Solved: Roth IRA Excess removal - 2019
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Level 2

Roth IRA Excess removal - 2019

Hi,

 

I have seen few question similar to this, but not exactly what I needed. So do not write it off as duplicate.

I made Roth Contribution in 2019. I had to withdraw the contribution + capital gains in January 2020 due to income limits. My brokerage mentioned that they will issue 1099-R for this in 2021.

 

I understand from earlier questions that I have to file 1099-R as if I already received one. While trying to do that here are some questions I have:

  1. For Box 7, the suggestion is to use codes P and J. Why use P (Return of contribution taxable in 2018) while code 8 (Return of contribution taxable in 2019) seems correct?
  2. For the question "Which year on form 1099-R?" I have to select 2020 and not 2019. Is that correct?
  3. Do I also have to file Form 4852 by selecting "Need to prepare a substitute 1099-R"?
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Highlighted
Level 15

Roth IRA Excess removal - 2019


@Tax20203 wrote:

Hi,

 

I have seen few question similar to this, but not exactly what I needed. So do not write it off as duplicate.

I made Roth Contribution in 2019. I had to withdraw the contribution + capital gains in January 2020 due to income limits. My brokerage mentioned that they will issue 1099-R for this in 2021.

 

I understand from earlier questions that I have to file 1099-R as if I already received one. While trying to do that here are some questions I have:

  1. For Box 7, the suggestion is to use codes P and J. Why use P (Return of contribution taxable in 2018) while code 8 (Return of contribution taxable in 2019) seems correct?
  2. For the question "Which year on form 1099-R?" I have to select 2020 and not 2019. Is that correct?
  3. Do I also have to file Form 4852 by selecting "Need to prepare a substitute 1099-R"?

You do not "have to" but it will save having to amend next year,

 

1) PJ  for  Roth.

2) 2020,

3) No.

 

A 2020 1099-R with a code "P" or "JP" in box 7 is taxable in 2019, not 2020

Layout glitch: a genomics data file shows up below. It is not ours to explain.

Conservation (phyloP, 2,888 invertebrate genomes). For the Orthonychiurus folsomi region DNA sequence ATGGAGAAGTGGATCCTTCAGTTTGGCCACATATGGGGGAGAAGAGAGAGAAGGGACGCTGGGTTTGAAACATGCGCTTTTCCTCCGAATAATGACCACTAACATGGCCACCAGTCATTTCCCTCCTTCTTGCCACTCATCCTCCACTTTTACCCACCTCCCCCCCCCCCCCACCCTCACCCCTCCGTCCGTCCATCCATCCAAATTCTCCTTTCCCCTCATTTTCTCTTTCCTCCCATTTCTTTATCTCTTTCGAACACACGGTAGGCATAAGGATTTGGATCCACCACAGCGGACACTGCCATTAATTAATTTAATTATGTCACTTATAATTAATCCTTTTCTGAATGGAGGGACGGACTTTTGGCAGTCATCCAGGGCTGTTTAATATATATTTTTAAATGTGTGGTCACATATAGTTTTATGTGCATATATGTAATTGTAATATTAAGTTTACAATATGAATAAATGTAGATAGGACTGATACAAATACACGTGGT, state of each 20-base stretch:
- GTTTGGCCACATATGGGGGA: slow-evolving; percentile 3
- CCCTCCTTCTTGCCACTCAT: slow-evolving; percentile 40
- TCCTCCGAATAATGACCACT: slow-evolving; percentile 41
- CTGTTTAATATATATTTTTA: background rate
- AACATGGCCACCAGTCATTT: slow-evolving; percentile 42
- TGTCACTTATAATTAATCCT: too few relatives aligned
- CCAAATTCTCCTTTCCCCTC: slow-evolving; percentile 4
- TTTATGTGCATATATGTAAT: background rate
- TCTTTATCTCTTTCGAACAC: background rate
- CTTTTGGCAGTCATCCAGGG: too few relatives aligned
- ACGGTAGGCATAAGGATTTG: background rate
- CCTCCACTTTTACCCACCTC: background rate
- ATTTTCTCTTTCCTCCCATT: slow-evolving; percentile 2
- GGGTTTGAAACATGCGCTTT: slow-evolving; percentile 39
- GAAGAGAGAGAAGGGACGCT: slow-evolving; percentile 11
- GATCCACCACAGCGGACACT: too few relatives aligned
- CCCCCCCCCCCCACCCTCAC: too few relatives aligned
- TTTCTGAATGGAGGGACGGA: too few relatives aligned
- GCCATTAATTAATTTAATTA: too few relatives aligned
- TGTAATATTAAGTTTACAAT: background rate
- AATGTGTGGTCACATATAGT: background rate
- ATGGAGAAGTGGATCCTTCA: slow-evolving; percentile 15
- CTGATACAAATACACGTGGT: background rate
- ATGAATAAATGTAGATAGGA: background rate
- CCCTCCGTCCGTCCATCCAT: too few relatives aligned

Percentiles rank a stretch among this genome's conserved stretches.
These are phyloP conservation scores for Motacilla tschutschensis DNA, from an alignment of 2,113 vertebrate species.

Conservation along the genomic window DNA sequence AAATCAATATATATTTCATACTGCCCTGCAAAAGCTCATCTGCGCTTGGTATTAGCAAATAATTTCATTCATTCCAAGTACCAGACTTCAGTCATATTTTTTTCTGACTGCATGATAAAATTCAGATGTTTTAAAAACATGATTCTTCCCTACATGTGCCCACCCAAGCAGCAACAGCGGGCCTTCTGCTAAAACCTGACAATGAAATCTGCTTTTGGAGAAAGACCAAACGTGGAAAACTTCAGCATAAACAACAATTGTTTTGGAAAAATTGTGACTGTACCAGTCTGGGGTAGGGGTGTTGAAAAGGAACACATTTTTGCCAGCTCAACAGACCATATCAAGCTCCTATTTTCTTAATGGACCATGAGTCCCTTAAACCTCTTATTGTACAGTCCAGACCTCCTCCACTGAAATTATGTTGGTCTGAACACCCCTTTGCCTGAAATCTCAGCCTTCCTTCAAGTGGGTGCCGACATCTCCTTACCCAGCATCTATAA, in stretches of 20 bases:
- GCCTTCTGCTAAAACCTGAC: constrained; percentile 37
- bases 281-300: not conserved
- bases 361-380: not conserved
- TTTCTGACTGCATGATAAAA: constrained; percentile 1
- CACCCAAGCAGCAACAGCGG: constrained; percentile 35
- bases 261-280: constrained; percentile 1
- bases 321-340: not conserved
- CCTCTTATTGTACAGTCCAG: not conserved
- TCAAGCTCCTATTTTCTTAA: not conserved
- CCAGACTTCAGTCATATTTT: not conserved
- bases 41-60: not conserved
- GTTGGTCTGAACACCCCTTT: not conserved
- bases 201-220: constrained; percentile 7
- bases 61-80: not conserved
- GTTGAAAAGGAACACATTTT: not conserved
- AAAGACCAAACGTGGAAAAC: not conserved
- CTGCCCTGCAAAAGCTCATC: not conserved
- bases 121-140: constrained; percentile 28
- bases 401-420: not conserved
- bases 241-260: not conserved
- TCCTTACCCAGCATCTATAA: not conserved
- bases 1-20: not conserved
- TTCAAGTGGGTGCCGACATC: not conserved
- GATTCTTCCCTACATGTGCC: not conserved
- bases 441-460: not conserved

You must amend 2019 to report it. The 2019 1099-R interview will say that code P means "Return of contribution taxable in 2018", but the interview will ask if this it a 2019 1099-R or a 2020 1099-R. Say 2020 and the "taxable in 2018" becomes "taxable in 2019" (the year advances by 1 each year).

The returned contribution is not taxable, but any earnings reported in box 2a are taxable and also subject to an 10% penalty of you are under age 59 1/2.

**Disclaimer: This post is for discussion purposes only and is NOT tax advice. The author takes no responsibility for the accuracy of any information in this post.**

View solution in original post

2 Replies
Highlighted
Level 15

Roth IRA Excess removal - 2019


@Tax20203 wrote:

Hi,

 

I have seen few question similar to this, but not exactly what I needed. So do not write it off as duplicate.

I made Roth Contribution in 2019. I had to withdraw the contribution + capital gains in January 2020 due to income limits. My brokerage mentioned that they will issue 1099-R for this in 2021.

 

I understand from earlier questions that I have to file 1099-R as if I already received one. While trying to do that here are some questions I have:

  1. For Box 7, the suggestion is to use codes P and J. Why use P (Return of contribution taxable in 2018) while code 8 (Return of contribution taxable in 2019) seems correct?
  2. For the question "Which year on form 1099-R?" I have to select 2020 and not 2019. Is that correct?
  3. Do I also have to file Form 4852 by selecting "Need to prepare a substitute 1099-R"?

You do not "have to" but it will save having to amend next year,

 

1) PJ  for  Roth.

2) 2020,

3) No.

 

A 2020 1099-R with a code "P" or "JP" in box 7 is taxable in 2019, not 2020

You must amend 2019 to report it. The 2019 1099-R interview will say that code P means "Return of contribution taxable in 2018", but the interview will ask if this it a 2019 1099-R or a 2020 1099-R. Say 2020 and the "taxable in 2018" becomes "taxable in 2019" (the year advances by 1 each year).

The returned contribution is not taxable, but any earnings reported in box 2a are taxable and also subject to an 10% penalty of you are under age 59 1/2.

**Disclaimer: This post is for discussion purposes only and is NOT tax advice. The author takes no responsibility for the accuracy of any information in this post.**

View solution in original post

Highlighted
Level 2

Roth IRA Excess removal - 2019

Thank you for detailed reply. That clarifies.

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